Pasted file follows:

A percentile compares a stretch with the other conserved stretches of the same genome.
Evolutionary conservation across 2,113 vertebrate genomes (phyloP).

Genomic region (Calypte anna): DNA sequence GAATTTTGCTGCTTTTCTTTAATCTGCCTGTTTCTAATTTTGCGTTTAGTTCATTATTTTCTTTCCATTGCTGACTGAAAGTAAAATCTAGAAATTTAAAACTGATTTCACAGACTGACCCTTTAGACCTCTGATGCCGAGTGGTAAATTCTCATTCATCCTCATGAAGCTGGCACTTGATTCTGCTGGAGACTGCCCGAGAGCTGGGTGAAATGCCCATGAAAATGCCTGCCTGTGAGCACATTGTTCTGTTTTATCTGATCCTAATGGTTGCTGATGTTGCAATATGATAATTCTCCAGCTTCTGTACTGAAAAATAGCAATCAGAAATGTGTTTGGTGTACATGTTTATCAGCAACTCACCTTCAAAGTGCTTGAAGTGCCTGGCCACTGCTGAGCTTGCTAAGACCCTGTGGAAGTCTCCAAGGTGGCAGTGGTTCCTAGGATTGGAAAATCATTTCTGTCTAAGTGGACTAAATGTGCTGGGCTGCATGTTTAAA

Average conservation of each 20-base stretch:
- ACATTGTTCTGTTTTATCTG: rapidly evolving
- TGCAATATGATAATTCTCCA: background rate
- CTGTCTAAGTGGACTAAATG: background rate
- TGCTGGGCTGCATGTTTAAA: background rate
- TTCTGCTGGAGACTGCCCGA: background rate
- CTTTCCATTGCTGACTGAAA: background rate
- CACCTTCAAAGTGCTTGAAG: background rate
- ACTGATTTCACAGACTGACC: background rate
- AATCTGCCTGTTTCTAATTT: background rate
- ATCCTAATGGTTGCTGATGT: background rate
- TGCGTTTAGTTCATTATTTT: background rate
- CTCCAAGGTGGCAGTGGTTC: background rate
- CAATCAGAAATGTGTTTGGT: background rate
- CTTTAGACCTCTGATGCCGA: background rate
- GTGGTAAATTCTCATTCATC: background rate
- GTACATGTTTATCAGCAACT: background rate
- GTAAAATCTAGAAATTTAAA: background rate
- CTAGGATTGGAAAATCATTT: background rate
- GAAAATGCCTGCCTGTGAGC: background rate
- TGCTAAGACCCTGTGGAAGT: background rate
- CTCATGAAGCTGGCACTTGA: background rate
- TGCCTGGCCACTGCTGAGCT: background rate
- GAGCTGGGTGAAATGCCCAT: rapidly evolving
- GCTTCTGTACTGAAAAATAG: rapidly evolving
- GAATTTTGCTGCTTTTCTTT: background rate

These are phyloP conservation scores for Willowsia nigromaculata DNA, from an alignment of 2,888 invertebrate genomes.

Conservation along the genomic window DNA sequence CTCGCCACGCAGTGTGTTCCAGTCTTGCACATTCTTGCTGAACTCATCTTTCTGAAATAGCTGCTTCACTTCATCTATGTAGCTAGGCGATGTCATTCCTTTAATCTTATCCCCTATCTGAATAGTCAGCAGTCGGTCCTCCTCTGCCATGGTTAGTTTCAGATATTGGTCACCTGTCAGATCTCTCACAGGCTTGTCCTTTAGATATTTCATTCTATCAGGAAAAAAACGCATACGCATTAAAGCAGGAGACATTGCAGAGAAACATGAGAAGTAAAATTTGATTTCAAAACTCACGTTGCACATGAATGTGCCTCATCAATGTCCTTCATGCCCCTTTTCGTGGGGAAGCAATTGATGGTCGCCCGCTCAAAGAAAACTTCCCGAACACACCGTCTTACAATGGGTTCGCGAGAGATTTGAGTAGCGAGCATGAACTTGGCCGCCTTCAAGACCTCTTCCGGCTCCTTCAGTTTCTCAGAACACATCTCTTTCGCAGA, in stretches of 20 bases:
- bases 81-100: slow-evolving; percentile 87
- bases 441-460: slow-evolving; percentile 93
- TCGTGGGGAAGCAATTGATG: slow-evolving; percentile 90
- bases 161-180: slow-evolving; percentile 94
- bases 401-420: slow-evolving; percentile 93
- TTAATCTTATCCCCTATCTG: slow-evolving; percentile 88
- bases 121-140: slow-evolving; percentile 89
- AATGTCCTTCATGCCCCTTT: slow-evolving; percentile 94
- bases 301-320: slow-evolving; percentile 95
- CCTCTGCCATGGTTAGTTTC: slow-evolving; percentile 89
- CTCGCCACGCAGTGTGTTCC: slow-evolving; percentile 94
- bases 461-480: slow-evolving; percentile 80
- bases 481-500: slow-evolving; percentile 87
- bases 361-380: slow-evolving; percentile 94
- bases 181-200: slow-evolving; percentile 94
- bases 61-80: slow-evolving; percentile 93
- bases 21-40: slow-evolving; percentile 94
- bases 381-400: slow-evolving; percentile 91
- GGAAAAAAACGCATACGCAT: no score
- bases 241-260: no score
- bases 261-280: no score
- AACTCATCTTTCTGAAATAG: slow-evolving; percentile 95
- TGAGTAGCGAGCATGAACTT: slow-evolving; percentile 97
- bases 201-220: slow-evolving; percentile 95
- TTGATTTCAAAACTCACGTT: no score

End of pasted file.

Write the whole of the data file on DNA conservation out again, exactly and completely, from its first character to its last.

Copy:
A percentile compares a stretch with the other conserved stretches of the same genome.
Evolutionary conservation across 2,113 vertebrate genomes (phyloP).

Genomic region (Calypte anna): DNA sequence GAATTTTGCTGCTTTTCTTTAATCTGCCTGTTTCTAATTTTGCGTTTAGTTCATTATTTTCTTTCCATTGCTGACTGAAAGTAAAATCTAGAAATTTAAAACTGATTTCACAGACTGACCCTTTAGACCTCTGATGCCGAGTGGTAAATTCTCATTCATCCTCATGAAGCTGGCACTTGATTCTGCTGGAGACTGCCCGAGAGCTGGGTGAAATGCCCATGAAAATGCCTGCCTGTGAGCACATTGTTCTGTTTTATCTGATCCTAATGGTTGCTGATGTTGCAATATGATAATTCTCCAGCTTCTGTACTGAAAAATAGCAATCAGAAATGTGTTTGGTGTACATGTTTATCAGCAACTCACCTTCAAAGTGCTTGAAGTGCCTGGCCACTGCTGAGCTTGCTAAGACCCTGTGGAAGTCTCCAAGGTGGCAGTGGTTCCTAGGATTGGAAAATCATTTCTGTCTAAGTGGACTAAATGTGCTGGGCTGCATGTTTAAA

Average conservation of each 20-base stretch:
- ACATTGTTCTGTTTTATCTG: rapidly evolving
- TGCAATATGATAATTCTCCA: background rate
- CTGTCTAAGTGGACTAAATG: background rate
- TGCTGGGCTGCATGTTTAAA: background rate
- TTCTGCTGGAGACTGCCCGA: background rate
- CTTTCCATTGCTGACTGAAA: background rate
- CACCTTCAAAGTGCTTGAAG: background rate
- ACTGATTTCACAGACTGACC: background rate
- AATCTGCCTGTTTCTAATTT: background rate
- ATCCTAATGGTTGCTGATGT: background rate
- TGCGTTTAGTTCATTATTTT: background rate
- CTCCAAGGTGGCAGTGGTTC: background rate
- CAATCAGAAATGTGTTTGGT: background rate
- CTTTAGACCTCTGATGCCGA: background rate
- GTGGTAAATTCTCATTCATC: background rate
- GTACATGTTTATCAGCAACT: background rate
- GTAAAATCTAGAAATTTAAA: background rate
- CTAGGATTGGAAAATCATTT: background rate
- GAAAATGCCTGCCTGTGAGC: background rate
- TGCTAAGACCCTGTGGAAGT: background rate
- CTCATGAAGCTGGCACTTGA: background rate
- TGCCTGGCCACTGCTGAGCT: background rate
- GAGCTGGGTGAAATGCCCAT: rapidly evolving
- GCTTCTGTACTGAAAAATAG: rapidly evolving
- GAATTTTGCTGCTTTTCTTT: background rate

These are phyloP conservation scores for Willowsia nigromaculata DNA, from an alignment of 2,888 invertebrate genomes.

Conservation along the genomic window DNA sequence CTCGCCACGCAGTGTGTTCCAGTCTTGCACATTCTTGCTGAACTCATCTTTCTGAAATAGCTGCTTCACTTCATCTATGTAGCTAGGCGATGTCATTCCTTTAATCTTATCCCCTATCTGAATAGTCAGCAGTCGGTCCTCCTCTGCCATGGTTAGTTTCAGATATTGGTCACCTGTCAGATCTCTCACAGGCTTGTCCTTTAGATATTTCATTCTATCAGGAAAAAAACGCATACGCATTAAAGCAGGAGACATTGCAGAGAAACATGAGAAGTAAAATTTGATTTCAAAACTCACGTTGCACATGAATGTGCCTCATCAATGTCCTTCATGCCCCTTTTCGTGGGGAAGCAATTGATGGTCGCCCGCTCAAAGAAAACTTCCCGAACACACCGTCTTACAATGGGTTCGCGAGAGATTTGAGTAGCGAGCATGAACTTGGCCGCCTTCAAGACCTCTTCCGGCTCCTTCAGTTTCTCAGAACACATCTCTTTCGCAGA, in stretches of 20 bases:
- bases 81-100: slow-evolving; percentile 87
- bases 441-460: slow-evolving; percentile 93
- TCGTGGGGAAGCAATTGATG: slow-evolving; percentile 90
- bases 161-180: slow-evolving; percentile 94
- bases 401-420: slow-evolving; percentile 93
- TTAATCTTATCCCCTATCTG: slow-evolving; percentile 88
- bases 121-140: slow-evolving; percentile 89
- AATGTCCTTCATGCCCCTTT: slow-evolving; percentile 94
- bases 301-320: slow-evolving; percentile 95
- CCTCTGCCATGGTTAGTTTC: slow-evolving; percentile 89
- CTCGCCACGCAGTGTGTTCC: slow-evolving; percentile 94
- bases 461-480: slow-evolving; percentile 80
- bases 481-500: slow-evolving; percentile 87
- bases 361-380: slow-evolving; percentile 94
- bases 181-200: slow-evolving; percentile 94
- bases 61-80: slow-evolving; percentile 93
- bases 21-40: slow-evolving; percentile 94
- bases 381-400: slow-evolving; percentile 91
- GGAAAAAAACGCATACGCAT: no score
- bases 241-260: no score
- bases 261-280: no score
- AACTCATCTTTCTGAAATAG: slow-evolving; percentile 95
- TGAGTAGCGAGCATGAACTT: slow-evolving; percentile 97
- bases 201-220: slow-evolving; percentile 95
- TTGATTTCAAAACTCACGTT: no score